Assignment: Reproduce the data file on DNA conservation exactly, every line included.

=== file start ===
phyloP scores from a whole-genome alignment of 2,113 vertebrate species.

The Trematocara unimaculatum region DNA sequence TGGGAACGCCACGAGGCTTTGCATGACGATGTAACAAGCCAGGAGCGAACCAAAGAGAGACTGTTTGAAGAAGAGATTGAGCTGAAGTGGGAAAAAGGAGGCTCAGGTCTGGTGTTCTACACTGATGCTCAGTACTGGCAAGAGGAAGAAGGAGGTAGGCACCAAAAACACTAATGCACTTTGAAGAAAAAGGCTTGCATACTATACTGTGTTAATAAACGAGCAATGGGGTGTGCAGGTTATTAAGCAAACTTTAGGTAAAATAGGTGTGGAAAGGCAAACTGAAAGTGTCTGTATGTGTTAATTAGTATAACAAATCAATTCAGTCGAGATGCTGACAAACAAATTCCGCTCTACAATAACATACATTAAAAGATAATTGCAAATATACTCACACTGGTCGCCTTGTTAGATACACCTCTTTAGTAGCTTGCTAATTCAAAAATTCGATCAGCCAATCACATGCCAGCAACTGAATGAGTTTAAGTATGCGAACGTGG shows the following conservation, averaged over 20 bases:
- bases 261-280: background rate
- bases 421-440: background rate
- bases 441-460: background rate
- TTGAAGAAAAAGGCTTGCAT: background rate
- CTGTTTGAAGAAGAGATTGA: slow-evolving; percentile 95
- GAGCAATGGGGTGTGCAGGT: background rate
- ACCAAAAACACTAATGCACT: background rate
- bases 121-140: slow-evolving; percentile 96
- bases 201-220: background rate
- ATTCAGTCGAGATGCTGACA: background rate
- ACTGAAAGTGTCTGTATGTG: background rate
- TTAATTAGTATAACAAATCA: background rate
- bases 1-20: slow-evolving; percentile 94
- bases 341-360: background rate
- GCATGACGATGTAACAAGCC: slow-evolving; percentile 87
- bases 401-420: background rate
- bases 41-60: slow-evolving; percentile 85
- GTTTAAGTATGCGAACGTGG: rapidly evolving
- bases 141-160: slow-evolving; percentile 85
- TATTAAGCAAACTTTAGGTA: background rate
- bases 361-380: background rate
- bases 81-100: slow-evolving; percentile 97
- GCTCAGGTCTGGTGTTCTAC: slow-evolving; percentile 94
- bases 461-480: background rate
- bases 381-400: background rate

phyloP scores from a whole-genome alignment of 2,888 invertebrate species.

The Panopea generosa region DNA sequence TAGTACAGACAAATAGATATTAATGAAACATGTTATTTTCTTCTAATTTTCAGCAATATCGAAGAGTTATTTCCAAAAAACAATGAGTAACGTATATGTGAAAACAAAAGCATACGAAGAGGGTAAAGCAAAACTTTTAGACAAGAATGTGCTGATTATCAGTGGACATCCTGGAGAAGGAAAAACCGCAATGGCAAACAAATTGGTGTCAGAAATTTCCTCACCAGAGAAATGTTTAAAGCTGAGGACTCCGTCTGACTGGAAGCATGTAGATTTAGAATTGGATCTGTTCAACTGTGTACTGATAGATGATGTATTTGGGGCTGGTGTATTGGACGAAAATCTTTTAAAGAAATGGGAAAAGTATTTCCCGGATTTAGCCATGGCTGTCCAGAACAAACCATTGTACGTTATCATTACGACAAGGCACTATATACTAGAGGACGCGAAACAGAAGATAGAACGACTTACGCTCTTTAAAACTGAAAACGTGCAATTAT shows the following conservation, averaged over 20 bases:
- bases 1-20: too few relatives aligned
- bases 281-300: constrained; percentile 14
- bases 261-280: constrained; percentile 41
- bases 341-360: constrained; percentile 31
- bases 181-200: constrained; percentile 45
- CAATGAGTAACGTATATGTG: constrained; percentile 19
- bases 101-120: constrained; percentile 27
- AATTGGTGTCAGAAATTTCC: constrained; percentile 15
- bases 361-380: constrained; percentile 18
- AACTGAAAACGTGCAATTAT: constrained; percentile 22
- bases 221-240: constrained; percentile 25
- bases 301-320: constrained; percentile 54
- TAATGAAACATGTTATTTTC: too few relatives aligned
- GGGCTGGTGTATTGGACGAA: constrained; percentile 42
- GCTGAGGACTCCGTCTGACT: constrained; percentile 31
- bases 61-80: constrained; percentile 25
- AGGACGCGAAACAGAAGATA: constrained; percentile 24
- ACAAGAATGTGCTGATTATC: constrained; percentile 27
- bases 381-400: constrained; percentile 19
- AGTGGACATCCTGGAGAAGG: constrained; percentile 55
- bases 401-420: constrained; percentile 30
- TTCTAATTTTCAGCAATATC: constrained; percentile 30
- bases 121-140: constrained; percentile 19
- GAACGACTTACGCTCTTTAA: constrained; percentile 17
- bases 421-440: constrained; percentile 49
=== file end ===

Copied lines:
phyloP scores from a whole-genome alignment of 2,113 vertebrate species.

The Trematocara unimaculatum region DNA sequence TGGGAACGCCACGAGGCTTTGCATGACGATGTAACAAGCCAGGAGCGAACCAAAGAGAGACTGTTTGAAGAAGAGATTGAGCTGAAGTGGGAAAAAGGAGGCTCAGGTCTGGTGTTCTACACTGATGCTCAGTACTGGCAAGAGGAAGAAGGAGGTAGGCACCAAAAACACTAATGCACTTTGAAGAAAAAGGCTTGCATACTATACTGTGTTAATAAACGAGCAATGGGGTGTGCAGGTTATTAAGCAAACTTTAGGTAAAATAGGTGTGGAAAGGCAAACTGAAAGTGTCTGTATGTGTTAATTAGTATAACAAATCAATTCAGTCGAGATGCTGACAAACAAATTCCGCTCTACAATAACATACATTAAAAGATAATTGCAAATATACTCACACTGGTCGCCTTGTTAGATACACCTCTTTAGTAGCTTGCTAATTCAAAAATTCGATCAGCCAATCACATGCCAGCAACTGAATGAGTTTAAGTATGCGAACGTGG shows the following conservation, averaged over 20 bases:
- bases 261-280: background rate
- bases 421-440: background rate
- bases 441-460: background rate
- TTGAAGAAAAAGGCTTGCAT: background rate
- CTGTTTGAAGAAGAGATTGA: slow-evolving; percentile 95
- GAGCAATGGGGTGTGCAGGT: background rate
- ACCAAAAACACTAATGCACT: background rate
- bases 121-140: slow-evolving; percentile 96
- bases 201-220: background rate
- ATTCAGTCGAGATGCTGACA: background rate
- ACTGAAAGTGTCTGTATGTG: background rate
- TTAATTAGTATAACAAATCA: background rate
- bases 1-20: slow-evolving; percentile 94
- bases 341-360: background rate
- GCATGACGATGTAACAAGCC: slow-evolving; percentile 87
- bases 401-420: background rate
- bases 41-60: slow-evolving; percentile 85
- GTTTAAGTATGCGAACGTGG: rapidly evolving
- bases 141-160: slow-evolving; percentile 85
- TATTAAGCAAACTTTAGGTA: background rate
- bases 361-380: background rate
- bases 81-100: slow-evolving; percentile 97
- GCTCAGGTCTGGTGTTCTAC: slow-evolving; percentile 94
- bases 461-480: background rate
- bases 381-400: background rate

phyloP scores from a whole-genome alignment of 2,888 invertebrate species.

The Panopea generosa region DNA sequence TAGTACAGACAAATAGATATTAATGAAACATGTTATTTTCTTCTAATTTTCAGCAATATCGAAGAGTTATTTCCAAAAAACAATGAGTAACGTATATGTGAAAACAAAAGCATACGAAGAGGGTAAAGCAAAACTTTTAGACAAGAATGTGCTGATTATCAGTGGACATCCTGGAGAAGGAAAAACCGCAATGGCAAACAAATTGGTGTCAGAAATTTCCTCACCAGAGAAATGTTTAAAGCTGAGGACTCCGTCTGACTGGAAGCATGTAGATTTAGAATTGGATCTGTTCAACTGTGTACTGATAGATGATGTATTTGGGGCTGGTGTATTGGACGAAAATCTTTTAAAGAAATGGGAAAAGTATTTCCCGGATTTAGCCATGGCTGTCCAGAACAAACCATTGTACGTTATCATTACGACAAGGCACTATATACTAGAGGACGCGAAACAGAAGATAGAACGACTTACGCTCTTTAAAACTGAAAACGTGCAATTAT shows the following conservation, averaged over 20 bases:
- bases 1-20: too few relatives aligned
- bases 281-300: constrained; percentile 14
- bases 261-280: constrained; percentile 41
- bases 341-360: constrained; percentile 31
- bases 181-200: constrained; percentile 45
- CAATGAGTAACGTATATGTG: constrained; percentile 19
- bases 101-120: constrained; percentile 27
- AATTGGTGTCAGAAATTTCC: constrained; percentile 15
- bases 361-380: constrained; percentile 18
- AACTGAAAACGTGCAATTAT: constrained; percentile 22
- bases 221-240: constrained; percentile 25
- bases 301-320: constrained; percentile 54
- TAATGAAACATGTTATTTTC: too few relatives aligned
- GGGCTGGTGTATTGGACGAA: constrained; percentile 42
- GCTGAGGACTCCGTCTGACT: constrained; percentile 31
- bases 61-80: constrained; percentile 25
- AGGACGCGAAACAGAAGATA: constrained; percentile 24
- ACAAGAATGTGCTGATTATC: constrained; percentile 27
- bases 381-400: constrained; percentile 19
- AGTGGACATCCTGGAGAAGG: constrained; percentile 55
- bases 401-420: constrained; percentile 30
- TTCTAATTTTCAGCAATATC: constrained; percentile 30
- bases 121-140: constrained; percentile 19
- GAACGACTTACGCTCTTTAA: constrained; percentile 17
- bases 421-440: constrained; percentile 49